After management has bought into a CPM effort, enterprises often discover that proper data discovery and analysis requires a strong partnership between IT and business staff -- and that effort can easily take 60 percent to 80 percent of the deployment time, Meta Group's Poe notes. "Don't rush to code," he advises.
Otherwise, "the garbage [data] just comes out a lot faster."
Sometimes companies use existing metrics such as the Six Sigma defects analysis often used in manufacturing or the Balanced Scorecard approach that weighs financial performance, customer trends, internal processes, and internal education, notes Tony White, an analyst at Gartner. But because such metrics are usually part of applications with hard-coded assumptions, "IT needs to investigate these, which can be a real headache," he says.
Another challenge is finding the right predictive metrics, Southeast Corporate's McGowan says. "Regression analysis works quite well in some areas, and in others, it doesn't," he adds.
Such work requires different skills than many IT organizations have, Gartner's White says. That's what BG&E found in its deployment of an Outlooksoft Everest CPM system, which initially targeted operations, management, and capital planning across 110 project groups, pulling data mainly from an Oracle Financial system. The company added a second functional analyst and has increased the workload of both the IT and functional staff, says Tom Lowe, director of business strategy at BG&E.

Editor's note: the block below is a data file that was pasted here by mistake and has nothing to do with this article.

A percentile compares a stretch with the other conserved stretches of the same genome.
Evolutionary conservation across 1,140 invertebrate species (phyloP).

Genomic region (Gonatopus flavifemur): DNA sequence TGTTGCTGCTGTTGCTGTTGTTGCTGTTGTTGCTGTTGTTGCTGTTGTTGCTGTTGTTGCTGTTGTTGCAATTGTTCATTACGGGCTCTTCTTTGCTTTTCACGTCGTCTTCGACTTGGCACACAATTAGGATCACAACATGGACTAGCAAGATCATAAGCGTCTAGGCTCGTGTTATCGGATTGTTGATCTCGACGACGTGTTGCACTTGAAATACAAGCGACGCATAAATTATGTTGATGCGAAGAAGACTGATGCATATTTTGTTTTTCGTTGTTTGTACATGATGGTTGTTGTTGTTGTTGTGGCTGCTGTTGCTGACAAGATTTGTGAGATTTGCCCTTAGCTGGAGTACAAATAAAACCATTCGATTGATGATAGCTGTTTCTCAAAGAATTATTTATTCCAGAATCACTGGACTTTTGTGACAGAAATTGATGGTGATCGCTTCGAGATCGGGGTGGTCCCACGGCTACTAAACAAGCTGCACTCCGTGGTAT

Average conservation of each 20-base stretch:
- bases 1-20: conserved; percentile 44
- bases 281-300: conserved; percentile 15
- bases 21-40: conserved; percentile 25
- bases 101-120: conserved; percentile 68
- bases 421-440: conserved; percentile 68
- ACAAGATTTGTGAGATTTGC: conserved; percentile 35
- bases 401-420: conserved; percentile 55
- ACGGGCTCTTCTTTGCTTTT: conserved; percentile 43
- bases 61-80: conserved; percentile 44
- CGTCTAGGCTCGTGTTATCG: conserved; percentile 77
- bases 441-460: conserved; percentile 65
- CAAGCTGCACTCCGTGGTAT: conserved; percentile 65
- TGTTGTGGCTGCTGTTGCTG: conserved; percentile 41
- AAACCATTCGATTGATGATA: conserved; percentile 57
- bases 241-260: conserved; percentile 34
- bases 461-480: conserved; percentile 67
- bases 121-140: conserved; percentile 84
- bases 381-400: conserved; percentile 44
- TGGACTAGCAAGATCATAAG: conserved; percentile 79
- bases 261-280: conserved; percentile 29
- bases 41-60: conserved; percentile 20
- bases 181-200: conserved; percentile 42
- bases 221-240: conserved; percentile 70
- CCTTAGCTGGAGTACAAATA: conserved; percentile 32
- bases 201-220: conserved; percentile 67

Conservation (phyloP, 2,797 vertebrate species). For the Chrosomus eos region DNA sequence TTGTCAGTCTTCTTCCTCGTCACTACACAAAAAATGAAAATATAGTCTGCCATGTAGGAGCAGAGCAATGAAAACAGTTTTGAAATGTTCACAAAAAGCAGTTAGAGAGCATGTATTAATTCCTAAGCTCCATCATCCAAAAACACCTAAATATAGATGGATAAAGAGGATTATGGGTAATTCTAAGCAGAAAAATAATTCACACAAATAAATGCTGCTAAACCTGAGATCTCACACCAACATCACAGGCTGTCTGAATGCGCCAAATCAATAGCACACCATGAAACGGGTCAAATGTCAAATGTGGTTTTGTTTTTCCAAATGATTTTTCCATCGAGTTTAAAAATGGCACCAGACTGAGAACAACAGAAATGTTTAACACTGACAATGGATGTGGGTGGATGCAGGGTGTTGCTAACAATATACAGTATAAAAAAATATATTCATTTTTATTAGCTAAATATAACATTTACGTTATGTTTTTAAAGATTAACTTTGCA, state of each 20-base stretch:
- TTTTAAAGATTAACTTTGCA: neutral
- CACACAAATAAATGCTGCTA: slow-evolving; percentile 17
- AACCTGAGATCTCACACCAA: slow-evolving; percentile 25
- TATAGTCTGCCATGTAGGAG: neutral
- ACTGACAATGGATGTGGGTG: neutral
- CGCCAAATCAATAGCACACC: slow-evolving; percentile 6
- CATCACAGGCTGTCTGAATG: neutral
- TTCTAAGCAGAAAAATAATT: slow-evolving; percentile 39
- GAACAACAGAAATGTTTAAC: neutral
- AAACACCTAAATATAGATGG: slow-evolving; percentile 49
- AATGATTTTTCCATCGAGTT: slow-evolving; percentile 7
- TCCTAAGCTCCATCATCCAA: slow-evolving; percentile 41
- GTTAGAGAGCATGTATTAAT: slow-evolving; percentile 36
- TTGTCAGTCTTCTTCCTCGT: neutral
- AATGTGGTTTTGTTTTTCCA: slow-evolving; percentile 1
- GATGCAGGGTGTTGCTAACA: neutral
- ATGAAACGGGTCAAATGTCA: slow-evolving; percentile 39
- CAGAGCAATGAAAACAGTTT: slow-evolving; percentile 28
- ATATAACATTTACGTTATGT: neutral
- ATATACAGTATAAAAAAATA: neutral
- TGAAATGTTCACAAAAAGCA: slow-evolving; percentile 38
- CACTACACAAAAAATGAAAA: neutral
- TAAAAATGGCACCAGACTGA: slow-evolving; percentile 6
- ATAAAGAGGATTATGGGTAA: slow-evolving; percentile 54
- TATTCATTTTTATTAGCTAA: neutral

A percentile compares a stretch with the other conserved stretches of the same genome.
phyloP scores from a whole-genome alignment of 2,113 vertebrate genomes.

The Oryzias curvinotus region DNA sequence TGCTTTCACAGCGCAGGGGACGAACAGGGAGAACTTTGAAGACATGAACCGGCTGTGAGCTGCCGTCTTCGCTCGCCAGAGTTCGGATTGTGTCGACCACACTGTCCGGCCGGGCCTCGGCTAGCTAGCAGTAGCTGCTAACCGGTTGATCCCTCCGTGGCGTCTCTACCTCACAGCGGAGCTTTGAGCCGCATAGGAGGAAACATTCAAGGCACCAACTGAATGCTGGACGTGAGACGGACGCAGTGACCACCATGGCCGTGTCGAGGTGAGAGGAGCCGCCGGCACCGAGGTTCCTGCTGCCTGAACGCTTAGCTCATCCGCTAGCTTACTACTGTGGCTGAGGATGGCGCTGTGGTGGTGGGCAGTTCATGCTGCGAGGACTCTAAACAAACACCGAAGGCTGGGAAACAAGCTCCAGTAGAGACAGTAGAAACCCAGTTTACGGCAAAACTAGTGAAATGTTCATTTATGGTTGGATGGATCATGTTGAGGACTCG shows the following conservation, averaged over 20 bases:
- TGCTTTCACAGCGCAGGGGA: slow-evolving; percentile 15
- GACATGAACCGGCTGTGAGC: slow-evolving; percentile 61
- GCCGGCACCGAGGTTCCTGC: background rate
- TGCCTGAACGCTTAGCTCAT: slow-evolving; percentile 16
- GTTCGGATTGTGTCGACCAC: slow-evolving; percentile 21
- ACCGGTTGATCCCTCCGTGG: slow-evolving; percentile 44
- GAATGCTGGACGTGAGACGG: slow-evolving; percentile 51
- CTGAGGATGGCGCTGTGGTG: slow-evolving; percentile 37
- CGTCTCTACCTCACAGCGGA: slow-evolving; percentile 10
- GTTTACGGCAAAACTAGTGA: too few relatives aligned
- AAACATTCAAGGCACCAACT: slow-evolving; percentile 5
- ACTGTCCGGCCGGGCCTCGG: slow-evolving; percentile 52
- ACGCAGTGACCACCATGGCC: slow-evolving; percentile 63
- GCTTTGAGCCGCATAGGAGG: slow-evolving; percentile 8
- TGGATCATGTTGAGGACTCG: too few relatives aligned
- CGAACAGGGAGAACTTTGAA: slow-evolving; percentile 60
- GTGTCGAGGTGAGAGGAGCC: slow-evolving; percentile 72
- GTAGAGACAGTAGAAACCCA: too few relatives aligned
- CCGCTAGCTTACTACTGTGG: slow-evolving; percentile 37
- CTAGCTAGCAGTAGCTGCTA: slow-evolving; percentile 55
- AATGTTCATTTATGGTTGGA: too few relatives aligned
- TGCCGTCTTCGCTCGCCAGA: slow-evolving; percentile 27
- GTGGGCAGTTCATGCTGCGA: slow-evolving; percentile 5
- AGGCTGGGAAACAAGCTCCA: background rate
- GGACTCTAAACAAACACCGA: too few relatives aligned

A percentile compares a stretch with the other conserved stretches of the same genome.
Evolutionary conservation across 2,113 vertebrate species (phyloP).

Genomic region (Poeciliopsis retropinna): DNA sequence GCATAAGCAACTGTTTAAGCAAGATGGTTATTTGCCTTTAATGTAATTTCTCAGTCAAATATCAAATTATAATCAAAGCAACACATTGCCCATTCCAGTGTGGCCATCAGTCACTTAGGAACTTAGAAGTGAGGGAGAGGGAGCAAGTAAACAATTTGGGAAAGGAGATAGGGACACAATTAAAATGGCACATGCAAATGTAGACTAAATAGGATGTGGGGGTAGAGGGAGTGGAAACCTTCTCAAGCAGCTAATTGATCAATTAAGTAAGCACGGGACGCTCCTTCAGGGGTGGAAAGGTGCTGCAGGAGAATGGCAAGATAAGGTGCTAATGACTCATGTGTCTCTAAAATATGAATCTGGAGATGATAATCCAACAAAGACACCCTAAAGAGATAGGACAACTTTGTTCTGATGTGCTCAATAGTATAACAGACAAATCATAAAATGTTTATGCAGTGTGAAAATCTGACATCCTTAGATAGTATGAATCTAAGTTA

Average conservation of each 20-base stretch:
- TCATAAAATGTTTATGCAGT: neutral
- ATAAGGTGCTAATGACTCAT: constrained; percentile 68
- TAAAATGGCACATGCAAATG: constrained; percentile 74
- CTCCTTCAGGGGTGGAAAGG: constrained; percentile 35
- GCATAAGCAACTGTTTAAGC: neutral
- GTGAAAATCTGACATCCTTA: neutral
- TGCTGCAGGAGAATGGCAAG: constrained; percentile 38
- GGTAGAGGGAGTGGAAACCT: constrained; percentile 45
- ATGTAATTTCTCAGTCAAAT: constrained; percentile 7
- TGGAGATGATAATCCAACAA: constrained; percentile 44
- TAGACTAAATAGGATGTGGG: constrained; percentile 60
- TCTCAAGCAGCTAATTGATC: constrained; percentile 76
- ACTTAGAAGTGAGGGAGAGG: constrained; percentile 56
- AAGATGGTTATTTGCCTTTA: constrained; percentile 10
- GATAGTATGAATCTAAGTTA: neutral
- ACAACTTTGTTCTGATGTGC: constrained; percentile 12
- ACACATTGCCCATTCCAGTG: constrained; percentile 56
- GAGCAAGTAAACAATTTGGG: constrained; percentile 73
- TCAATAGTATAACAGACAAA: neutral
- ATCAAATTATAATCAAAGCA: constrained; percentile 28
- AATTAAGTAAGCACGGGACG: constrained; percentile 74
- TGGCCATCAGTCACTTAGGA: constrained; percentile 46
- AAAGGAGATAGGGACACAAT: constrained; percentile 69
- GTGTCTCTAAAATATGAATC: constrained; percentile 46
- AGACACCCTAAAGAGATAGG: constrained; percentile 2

And analysts and providers alike agree that the role of business staff must be greater in a CPM deployment than in most IT efforts. "You really need the subject-matter experts empowered and well-trained on the tools," Southeast Corporate's McGowan says.
Jim O'Connor, OLAP systems supervisor at cable provider Adelphia Communications, says he's noted that the transition to CPM is harder for traditional IT people -- especially database administrators -- than it is for business staff. For example, as Adelphia continues its deployment of a Clarity-based CPM system, O'Connor sees his staff's role changing from generating reports and managing databases to developing the underlying data architecture and training business staff how to use CPM-based tools.
This shift can also reduce the need for some IT staff: As the CPM effort broadens across the company, O'Connor expects to see significant overall savings, given that the need to create reports will diminish. After all, as Bill O'Connor, CIO of semiconductor company Zarlink, says, "You only do the report once" in a CPM system.
Phasing in CPM
According to analysts and executives, deployment of a CPM system should be done in stages. "Don't bite off the whole thing," Hyperion's O'Rourke advises. "You need a clear decision on what metrics you're going to start with -- and not try to do everything for everybody," says Sherman Mink, manager of financial and reporting applications at UGS. "It's an iterative process," Zarlink's O'Connor concurs.
Most organizations start with financial performance management because most already have the data and metrics in place and are trying to speed up the reporting of their financial reports, BPM Partners' Colbert says. Next are operational performance issues such as reducing service calls or improving distribution, he says. That's because those areas are more easily quantified and often use data-based metrics for process improvement and auditing, he adds.
Often, new data streams will be needed to assess performance in areas such as marketing and human resources, where most companies haven't gathered meaningful data consistently, Colbert says.
It's also important to target your indicators and metrics. "You can't manage a thousand indicators," Price observes.
"Most organizations have too much information and tend to get into firefighting because of that," SAS' Hornby adds. "Each individual should be looking at 10 to 20 metrics, all in alignment with the company's goals," he says. Otherwise, they're just looking at a dashboard all day, rather than thinking about and acting on the business performance issues that CPM is supposed to illuminate in the first place.